Since I previously expressed my disappointment in the “squid in space” experiment that will be going up on the space shuttle, I’ve received a rebuttal from the lead investigator of the project. Fair’s fair; here it is.
Dear Dr. Myers,
I am the lead investigator on the Squid in Space project and an Assistant Professor at the University of Florida. I have read your description of the project in your blog and I feel that it is incomplete and missing the major point of the experiment. As you can imagine one doesn’t like to have their work labeled as “Bad Science” so I wanted to take this opportunity to write to you to elaborate on the press release that I assume inspired you to write the blog.
First, as you correctly pointed out in the blog that the squid are a models for how bacteria interact with animal tissues. For over 20 years this symbiosis has provided important clues as to how bacteria “talk” and communicate with host animals cells.
Vibrio fischeri induces several developmental events in the juvenile squid including a modification of the host immune system, and induction of an apoptotic cell death event. Similar events also happen in humans in response to both mutualistic bacteria, so by understanding how these mechanisms work in a simple squid/vibrio association we can make inferences to the human body. So that is why we chose the squid as a model system for the space experiment.
Second, we know that in microgravity conditions an astronaut’s immune systems appear to be dysregulated. However, in the few studies that involved human astronauts the results have been variable. So again the squid model allows us to be a bit more invasive than we could with human studies.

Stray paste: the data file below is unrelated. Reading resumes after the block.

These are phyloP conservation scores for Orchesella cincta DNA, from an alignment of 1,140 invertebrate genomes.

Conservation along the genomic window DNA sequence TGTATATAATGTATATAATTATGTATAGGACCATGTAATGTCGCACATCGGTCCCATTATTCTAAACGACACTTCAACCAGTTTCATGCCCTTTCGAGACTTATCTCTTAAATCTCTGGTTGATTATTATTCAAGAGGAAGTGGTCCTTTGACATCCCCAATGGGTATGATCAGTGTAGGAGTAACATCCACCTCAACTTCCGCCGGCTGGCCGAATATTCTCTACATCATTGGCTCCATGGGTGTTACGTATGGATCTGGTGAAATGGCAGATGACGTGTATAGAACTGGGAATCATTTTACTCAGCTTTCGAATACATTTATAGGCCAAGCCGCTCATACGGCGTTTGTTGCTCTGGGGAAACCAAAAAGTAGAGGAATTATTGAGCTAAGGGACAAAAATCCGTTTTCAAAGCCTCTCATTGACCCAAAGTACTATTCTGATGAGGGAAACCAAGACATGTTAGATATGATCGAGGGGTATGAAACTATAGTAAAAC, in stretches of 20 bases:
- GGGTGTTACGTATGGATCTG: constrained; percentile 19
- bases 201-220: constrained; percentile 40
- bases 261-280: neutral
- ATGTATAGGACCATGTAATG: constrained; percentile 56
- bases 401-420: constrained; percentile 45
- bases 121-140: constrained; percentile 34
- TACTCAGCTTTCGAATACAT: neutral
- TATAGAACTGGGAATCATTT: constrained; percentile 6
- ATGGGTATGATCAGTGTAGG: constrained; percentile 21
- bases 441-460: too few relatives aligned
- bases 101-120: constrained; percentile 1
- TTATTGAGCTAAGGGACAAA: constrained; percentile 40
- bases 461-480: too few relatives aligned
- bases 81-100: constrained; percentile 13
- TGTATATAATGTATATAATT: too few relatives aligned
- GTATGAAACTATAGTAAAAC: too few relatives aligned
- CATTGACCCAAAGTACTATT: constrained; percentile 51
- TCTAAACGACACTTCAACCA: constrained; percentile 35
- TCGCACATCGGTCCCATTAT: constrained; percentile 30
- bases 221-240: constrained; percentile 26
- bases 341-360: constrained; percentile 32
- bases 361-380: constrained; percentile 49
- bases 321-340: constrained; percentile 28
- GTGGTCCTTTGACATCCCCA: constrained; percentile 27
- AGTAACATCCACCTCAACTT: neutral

Also some bacteria become more virulent in space. The work of Cheryl Nickerson from Tulane has shown several microbes including Salmonella become far more virulent after exposure to microgravity conditions. However nothing is know about how commensal/mutualistic bacteria respond to microgravity conditions at the cellular level. So this experiment allows us to see the impact the microgravity treated V. fischeri has on the immune response and development juvenile squid (no embryos are going into space that was an error by the student reporter who wrote the release; we are sending hatched juvenile animals).
As 90% of the cells in our bodies are bacterial, we wanted to assess whether microgravity influences the “healthy” bacteria in anyway. Are developmental time lines disrupted? Does the V. fischeri initiation the changes in the host immune system and normal development (e.g. cell death events)? Basically do “good” bacteria go “bad”? These could be important questions to address for long-duration space flight and reduce the potential risk that astronauts may have to face.
We are also learning more about the natural symbiosis by experimenting with these animals under natural and simulated microgravity. By removing gravity as a constant we are able to determine to see if gravity might be obscuring aspects of the association. For example we are learning that some signals that activate the immune system (e.g. the trafficking of macrophages) are actually uncoupled in microgravity telling us that the signals may not function as we previously thought. More work on what the second signal could be is underway using simulated microgravity.
I hope this explains in a bit more detail why we are looking at these animals and flying the “Squid in Space” experiment. I know the press release did not fully explain the rationale behind the student run experiments.
If you have any additional questions or concerns regarding the science and objectives I would be happy to provide more detail.
Jamie S. Foster